Here’s what’s happening…We’ve seen the media take little snippets of the Bank of Canada Governor, Mr. Stephen Poloz’s comments and turn them into front page headlines.  Great for headlines but short of full disclosure.  Here’s a more complete picture. Read the rest of this entry »

Bank of Canada hints of rates hikes.. bond yields spike up

Bank of Canada Senior Deputy governor, Carolyn Wilkins, made headlines this week when she hinted of pending rate hikes.

The reaction by investors was swift.  Bond yields were up 20bps. Fixed mortgage rates are priced from Gov of Cda bond yields.  Variable mortgage rates are priced from Bank of Canada rate.  And the next Bank of Canada meeting is scheduled for July 12th, the fifth of eight scheduled meetings.  Many are betting we could see a rate hike then.

DON’T PANIC…. RATES ARE STILL RIDICULOUSLY LOW…   The media was quick to find ‘so-called’ experts to quote.  I’ve seen some saying we should all lock in our variable rate mortgages into fixed rate products.  And others say you should brace yourself for payment shock.

Here’s a reality check..   Variable rate mortgage are around 2.20% .. Some are higher, some are lower..    EVERY Canadian must qualify for a Variable rate, using the POSTED 5 year fixed bank rate.  That rate has been at or near 4.64% for several years.

If rates go up, we can expect a slow gradual increase..  around 0.25% at at time.  And here’s the thing..If you can qualify at 4.64%, what makes you think you can’t afford your mortgage at 2.45% or 2.70%??

The sky isn’t falling.   Many Canadians are already paying more than they have to by increasing their regular payments to accelerate the amortization and retire their debt sooner.  In fact, most of my clients are doing this because they can.   Don’t believe everything you hear or read in the media…  We are experiencing record low interest rates and yet, we’re made to feel like it’s a horrible time to have a mortgage..  Anyone else seeing something wrong with this?

By the way, I still like Variable rate mortgages today.

Your best interest is my only interest.   I reply to all questions and I welcome your comments.  Like this article?  Share with a friend.

Steve Garganis 416 224 0114 steve@mortgagenow.ca

Enjoy the low rates..No rate hike with Bank of Canada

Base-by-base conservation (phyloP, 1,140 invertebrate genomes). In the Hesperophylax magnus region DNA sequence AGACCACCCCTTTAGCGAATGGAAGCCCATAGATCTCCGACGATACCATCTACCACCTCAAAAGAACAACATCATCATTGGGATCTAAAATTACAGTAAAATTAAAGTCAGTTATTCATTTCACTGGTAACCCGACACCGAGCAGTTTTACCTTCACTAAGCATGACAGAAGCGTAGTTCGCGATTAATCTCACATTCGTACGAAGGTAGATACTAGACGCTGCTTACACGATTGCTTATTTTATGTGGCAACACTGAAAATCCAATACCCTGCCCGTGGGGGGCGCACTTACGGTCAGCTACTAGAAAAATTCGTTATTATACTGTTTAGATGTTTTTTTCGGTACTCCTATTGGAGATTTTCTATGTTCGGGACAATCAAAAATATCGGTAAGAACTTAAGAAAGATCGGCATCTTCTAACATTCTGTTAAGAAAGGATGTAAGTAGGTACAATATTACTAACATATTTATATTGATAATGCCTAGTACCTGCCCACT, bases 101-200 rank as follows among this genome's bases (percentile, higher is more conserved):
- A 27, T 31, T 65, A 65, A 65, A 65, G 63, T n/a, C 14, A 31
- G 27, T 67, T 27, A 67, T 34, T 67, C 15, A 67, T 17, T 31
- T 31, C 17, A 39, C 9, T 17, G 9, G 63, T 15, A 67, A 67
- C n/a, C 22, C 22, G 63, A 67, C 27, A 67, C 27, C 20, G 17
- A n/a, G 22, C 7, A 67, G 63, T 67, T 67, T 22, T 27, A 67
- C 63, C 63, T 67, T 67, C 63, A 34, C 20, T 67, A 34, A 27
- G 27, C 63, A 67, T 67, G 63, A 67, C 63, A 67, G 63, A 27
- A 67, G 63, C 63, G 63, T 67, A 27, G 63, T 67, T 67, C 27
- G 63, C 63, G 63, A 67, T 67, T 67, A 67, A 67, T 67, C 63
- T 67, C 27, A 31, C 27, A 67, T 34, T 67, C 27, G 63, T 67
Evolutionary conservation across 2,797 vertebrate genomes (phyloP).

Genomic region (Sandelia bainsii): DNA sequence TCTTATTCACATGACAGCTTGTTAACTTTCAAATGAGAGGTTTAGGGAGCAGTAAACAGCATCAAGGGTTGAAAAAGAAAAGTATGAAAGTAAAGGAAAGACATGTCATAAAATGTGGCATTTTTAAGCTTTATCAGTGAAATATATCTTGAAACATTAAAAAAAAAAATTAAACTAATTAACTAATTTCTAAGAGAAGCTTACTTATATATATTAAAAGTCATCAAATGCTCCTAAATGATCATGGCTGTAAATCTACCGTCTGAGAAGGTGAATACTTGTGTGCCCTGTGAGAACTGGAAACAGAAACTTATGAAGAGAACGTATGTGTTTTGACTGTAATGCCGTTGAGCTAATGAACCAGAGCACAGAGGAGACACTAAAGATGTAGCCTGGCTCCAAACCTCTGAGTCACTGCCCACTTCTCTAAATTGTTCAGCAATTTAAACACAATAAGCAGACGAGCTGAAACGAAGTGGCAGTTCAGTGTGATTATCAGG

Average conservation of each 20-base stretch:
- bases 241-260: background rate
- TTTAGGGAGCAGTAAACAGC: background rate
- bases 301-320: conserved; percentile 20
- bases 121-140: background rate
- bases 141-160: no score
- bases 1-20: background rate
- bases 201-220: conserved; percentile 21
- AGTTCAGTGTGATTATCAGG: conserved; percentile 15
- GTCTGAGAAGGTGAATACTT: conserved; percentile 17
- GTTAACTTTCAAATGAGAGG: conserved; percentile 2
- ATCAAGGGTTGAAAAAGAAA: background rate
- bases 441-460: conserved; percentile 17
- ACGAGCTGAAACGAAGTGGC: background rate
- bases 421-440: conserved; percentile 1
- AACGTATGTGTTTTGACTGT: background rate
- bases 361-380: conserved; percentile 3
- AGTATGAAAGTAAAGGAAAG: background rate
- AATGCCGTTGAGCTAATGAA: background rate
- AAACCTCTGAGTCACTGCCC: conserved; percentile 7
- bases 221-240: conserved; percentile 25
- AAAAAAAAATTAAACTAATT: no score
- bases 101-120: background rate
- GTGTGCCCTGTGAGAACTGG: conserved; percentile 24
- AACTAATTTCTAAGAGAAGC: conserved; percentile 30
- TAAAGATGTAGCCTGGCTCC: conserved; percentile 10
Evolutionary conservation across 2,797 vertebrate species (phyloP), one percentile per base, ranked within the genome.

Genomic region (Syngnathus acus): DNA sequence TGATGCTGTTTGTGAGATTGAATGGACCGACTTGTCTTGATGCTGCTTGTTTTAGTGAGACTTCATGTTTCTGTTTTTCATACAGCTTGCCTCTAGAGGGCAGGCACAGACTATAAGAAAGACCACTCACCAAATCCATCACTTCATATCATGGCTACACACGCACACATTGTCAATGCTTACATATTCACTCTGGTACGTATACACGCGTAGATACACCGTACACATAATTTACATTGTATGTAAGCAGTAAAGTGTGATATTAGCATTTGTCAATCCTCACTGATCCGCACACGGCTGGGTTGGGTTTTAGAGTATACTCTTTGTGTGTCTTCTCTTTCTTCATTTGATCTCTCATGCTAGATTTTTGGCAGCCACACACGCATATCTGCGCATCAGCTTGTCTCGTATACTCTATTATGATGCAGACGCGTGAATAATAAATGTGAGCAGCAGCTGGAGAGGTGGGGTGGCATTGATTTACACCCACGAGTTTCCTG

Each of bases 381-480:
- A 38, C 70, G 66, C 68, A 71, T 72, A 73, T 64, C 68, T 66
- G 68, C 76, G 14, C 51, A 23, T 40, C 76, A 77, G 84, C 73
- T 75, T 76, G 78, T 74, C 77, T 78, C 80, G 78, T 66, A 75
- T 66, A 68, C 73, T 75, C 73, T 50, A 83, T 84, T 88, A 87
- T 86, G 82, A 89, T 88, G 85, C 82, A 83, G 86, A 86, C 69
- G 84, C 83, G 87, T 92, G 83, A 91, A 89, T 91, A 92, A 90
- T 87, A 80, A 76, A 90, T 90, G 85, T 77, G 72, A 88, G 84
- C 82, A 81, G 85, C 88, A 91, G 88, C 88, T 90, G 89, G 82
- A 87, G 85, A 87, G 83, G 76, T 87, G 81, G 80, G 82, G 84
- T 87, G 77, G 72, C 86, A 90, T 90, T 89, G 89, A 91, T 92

The Bank held their third, of eight, scheduled meetings this week.   As widely predicted, the Bank of Canada announced that it is holding the key rate steady.

While noting that “economic growth has been faster than expected”, the bank said it’s too early to determine if the economy is on a “sustainable growth path”, citing weakness in export growth, business investment and employment.

The Bank’s three measures of core inflation, taken together, continue to point to material excess capacity in the economy. While there have been recent gains in employment, little growth in wages and hours worked continue to reflect economic slack in Canada, in contrast to the United States.

The bank also took into account uncertainties that include the potential impact of U.S. trade policies. The next rate-setting day is May 24.

This announcement means there should be no change to the prime rate. Great news if you have a variable-rate mortgage or line of credit, need a new mortgage, are renewing, or want to save thousands by consolidating debt at the lowest-cost funds. Or perhaps you are thinking of using home equity to invest in a rental property or second home, or cost effectively complete renovations.

Given the uncertain economic outlook, we continue to expect interest rates to stay low in Canada well into 2020, although the new mortgage rules have caused mortgage rates to be very complicated. Quick rate quotes are not very reliable! That’s why it’s so beneficial to work with an experienced mortgage broker who has access to a wide range of lenders and knows the right questions to ask to assess your situation and provide the best mortgage for your needs. Save yourself time and stress; don’t just ask what the rate is, have a conversation instead.

Your best interest is my only interest.   I reply to all questions and I welcome your comments.  Like this article?  Share with a friend.

Steve Garganis 416 224 0114 steve@mortgagenow.ca

Coming soon…Higher CMHC premiums March 17, 2017

CMHCThis is not a recording.  CMHC is increasing their premiums for the 3rd time in 4 years.  Here’s what it will look like.

Loan-to-Value Ratio Standard Premium (Current) Standard Premium (Effective March 17, 2017)
Up to and including 65% 0.60% 0.60%
Up to and including 75% 0.75% 1.70%
Up to and including 80% 1.25% 2.40%
Up to and including 85% 1.80% 2.80%
Up to and including 90% 2.40% 3.10%
Up to and including 95% 3.60% 4.00%
90.01% to 95% – Non-Traditional Down Payment 3.85% 4.50%

 

Wondering why they need to increase the premiums?  It’s not about trying to discourage homebuyers.  It’s to “preserve the returns on capital”, according to Steven Mennill, SVP CMHC.  Yup, the Crown corporation wants to focus on profit.  (show me the money).  At least they’re being honest about it. The overall amount of mortgages insured by CMHC has dropped in the past 4 years.  Down from $576billion to around $512billion.   So, it’s about maintaining profits while their book of business is shrinking.

Having said that, CMHC has lowered, increased and lowered their insurance premiums before.  We can expect them to change and adjust again.

In case you are wondering why the overall volume is going down when house prices are going up, it’s because the Fed govt has changed the mortgage rules so that it becomes more difficult to qualify for a mortgage.  Therefore, the amount of mortgages CMHC can insure is going down.

Now for some good news..

The overall cost to your mortgage is minimal.  Oh yeah, one more thing…without CMHC, we would all be digging deeper into our pockets to come up with 20% or 25% down, like the old days.   And while some may think that is how it should be, those days are long gone.  First time homebuyers don’t have $100k, or $200k sitting around to buy a home.   They need help.. And what’s wrong with helping our youth that are ambitious enough to want to own a home?

CMHC is a necessary evil.

Your best interest is my only interest.   I reply to all questions and I welcome your comments.  Like this article?  Share with a friend.

Steve Garganis 416 224 0114 steve@mortgagenow.ca